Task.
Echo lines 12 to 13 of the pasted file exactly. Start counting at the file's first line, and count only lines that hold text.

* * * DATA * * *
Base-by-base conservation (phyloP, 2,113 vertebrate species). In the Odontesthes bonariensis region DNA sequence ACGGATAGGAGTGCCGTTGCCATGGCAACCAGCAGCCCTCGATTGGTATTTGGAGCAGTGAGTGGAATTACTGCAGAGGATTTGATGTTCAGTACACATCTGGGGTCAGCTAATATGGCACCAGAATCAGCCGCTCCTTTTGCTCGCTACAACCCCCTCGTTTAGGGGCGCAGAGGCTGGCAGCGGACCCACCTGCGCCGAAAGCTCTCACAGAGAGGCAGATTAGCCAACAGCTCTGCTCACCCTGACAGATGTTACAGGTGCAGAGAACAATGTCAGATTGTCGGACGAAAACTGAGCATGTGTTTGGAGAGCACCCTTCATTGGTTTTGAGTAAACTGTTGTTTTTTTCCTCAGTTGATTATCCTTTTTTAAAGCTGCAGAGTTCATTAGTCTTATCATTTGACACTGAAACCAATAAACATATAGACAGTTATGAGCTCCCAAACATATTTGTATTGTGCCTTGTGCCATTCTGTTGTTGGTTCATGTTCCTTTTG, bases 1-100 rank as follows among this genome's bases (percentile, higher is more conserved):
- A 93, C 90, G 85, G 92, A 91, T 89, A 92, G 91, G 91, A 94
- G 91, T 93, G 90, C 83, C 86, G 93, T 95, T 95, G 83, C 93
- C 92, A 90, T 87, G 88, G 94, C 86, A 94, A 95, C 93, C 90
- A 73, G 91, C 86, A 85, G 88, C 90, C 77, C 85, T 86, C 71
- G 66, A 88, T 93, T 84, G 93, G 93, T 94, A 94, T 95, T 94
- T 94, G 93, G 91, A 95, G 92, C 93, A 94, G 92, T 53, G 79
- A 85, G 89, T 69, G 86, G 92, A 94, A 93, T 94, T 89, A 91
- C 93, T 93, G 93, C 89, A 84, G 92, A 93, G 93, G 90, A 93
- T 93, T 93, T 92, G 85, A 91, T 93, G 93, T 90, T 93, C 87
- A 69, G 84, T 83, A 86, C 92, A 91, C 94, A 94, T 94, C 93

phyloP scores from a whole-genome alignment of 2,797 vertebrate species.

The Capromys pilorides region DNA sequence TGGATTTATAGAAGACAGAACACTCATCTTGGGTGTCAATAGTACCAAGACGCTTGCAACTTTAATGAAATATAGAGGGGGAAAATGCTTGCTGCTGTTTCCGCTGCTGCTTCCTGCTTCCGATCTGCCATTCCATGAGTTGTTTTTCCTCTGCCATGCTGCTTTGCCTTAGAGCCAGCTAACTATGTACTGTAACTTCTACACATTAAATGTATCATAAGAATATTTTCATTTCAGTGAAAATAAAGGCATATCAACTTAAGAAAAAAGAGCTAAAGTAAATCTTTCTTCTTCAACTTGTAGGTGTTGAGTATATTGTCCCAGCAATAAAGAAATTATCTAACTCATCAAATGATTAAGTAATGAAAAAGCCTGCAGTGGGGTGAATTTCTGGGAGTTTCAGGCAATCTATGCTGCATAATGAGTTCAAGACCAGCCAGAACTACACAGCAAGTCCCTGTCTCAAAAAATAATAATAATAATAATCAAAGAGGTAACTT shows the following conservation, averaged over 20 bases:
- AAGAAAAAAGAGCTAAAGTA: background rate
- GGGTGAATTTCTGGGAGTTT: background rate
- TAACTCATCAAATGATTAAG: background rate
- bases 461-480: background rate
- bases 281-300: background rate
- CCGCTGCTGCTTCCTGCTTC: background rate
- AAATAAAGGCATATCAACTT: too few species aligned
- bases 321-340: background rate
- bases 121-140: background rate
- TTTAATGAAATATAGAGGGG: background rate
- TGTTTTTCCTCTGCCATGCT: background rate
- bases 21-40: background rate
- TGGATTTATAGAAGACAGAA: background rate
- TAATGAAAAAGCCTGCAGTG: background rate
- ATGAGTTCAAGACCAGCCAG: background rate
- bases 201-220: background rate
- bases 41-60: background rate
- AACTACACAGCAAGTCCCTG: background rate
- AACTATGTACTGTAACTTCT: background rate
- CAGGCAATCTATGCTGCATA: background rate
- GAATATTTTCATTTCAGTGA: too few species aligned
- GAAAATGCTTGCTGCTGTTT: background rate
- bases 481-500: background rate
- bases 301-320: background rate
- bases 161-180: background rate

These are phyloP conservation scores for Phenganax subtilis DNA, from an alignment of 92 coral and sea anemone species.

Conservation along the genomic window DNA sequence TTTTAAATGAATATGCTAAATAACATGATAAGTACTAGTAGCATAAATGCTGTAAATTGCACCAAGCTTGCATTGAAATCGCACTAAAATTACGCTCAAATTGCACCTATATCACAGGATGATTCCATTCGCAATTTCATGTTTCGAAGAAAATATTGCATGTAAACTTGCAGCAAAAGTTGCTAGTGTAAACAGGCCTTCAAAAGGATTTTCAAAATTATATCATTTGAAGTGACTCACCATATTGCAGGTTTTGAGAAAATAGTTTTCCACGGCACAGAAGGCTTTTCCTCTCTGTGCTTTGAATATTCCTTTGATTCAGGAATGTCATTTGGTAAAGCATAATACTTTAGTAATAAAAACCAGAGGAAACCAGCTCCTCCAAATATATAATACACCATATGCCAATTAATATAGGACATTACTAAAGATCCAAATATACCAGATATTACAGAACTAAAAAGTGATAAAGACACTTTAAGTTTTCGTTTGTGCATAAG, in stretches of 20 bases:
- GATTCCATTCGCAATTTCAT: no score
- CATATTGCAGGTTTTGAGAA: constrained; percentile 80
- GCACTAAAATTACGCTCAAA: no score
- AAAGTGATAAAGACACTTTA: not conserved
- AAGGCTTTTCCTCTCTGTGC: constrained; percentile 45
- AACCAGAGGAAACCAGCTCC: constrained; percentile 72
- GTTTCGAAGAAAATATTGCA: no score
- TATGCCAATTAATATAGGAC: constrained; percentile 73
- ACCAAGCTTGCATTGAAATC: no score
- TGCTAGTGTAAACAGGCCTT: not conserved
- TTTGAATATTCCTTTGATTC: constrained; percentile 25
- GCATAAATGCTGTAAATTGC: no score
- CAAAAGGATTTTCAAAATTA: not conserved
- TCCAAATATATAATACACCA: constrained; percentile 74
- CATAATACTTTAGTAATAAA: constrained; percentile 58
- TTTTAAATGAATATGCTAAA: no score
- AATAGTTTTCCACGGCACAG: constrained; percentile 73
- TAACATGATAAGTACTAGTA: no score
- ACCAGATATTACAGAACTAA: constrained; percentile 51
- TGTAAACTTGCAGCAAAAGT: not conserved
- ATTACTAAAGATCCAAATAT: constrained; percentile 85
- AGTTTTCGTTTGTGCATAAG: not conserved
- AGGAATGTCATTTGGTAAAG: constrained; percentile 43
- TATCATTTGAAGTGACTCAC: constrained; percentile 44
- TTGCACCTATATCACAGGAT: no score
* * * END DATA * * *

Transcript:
phyloP scores from a whole-genome alignment of 2,797 vertebrate species.

The Capromys pilorides region DNA sequence TGGATTTATAGAAGACAGAACACTCATCTTGGGTGTCAATAGTACCAAGACGCTTGCAACTTTAATGAAATATAGAGGGGGAAAATGCTTGCTGCTGTTTCCGCTGCTGCTTCCTGCTTCCGATCTGCCATTCCATGAGTTGTTTTTCCTCTGCCATGCTGCTTTGCCTTAGAGCCAGCTAACTATGTACTGTAACTTCTACACATTAAATGTATCATAAGAATATTTTCATTTCAGTGAAAATAAAGGCATATCAACTTAAGAAAAAAGAGCTAAAGTAAATCTTTCTTCTTCAACTTGTAGGTGTTGAGTATATTGTCCCAGCAATAAAGAAATTATCTAACTCATCAAATGATTAAGTAATGAAAAAGCCTGCAGTGGGGTGAATTTCTGGGAGTTTCAGGCAATCTATGCTGCATAATGAGTTCAAGACCAGCCAGAACTACACAGCAAGTCCCTGTCTCAAAAAATAATAATAATAATAATCAAAGAGGTAACTT shows the following conservation, averaged over 20 bases: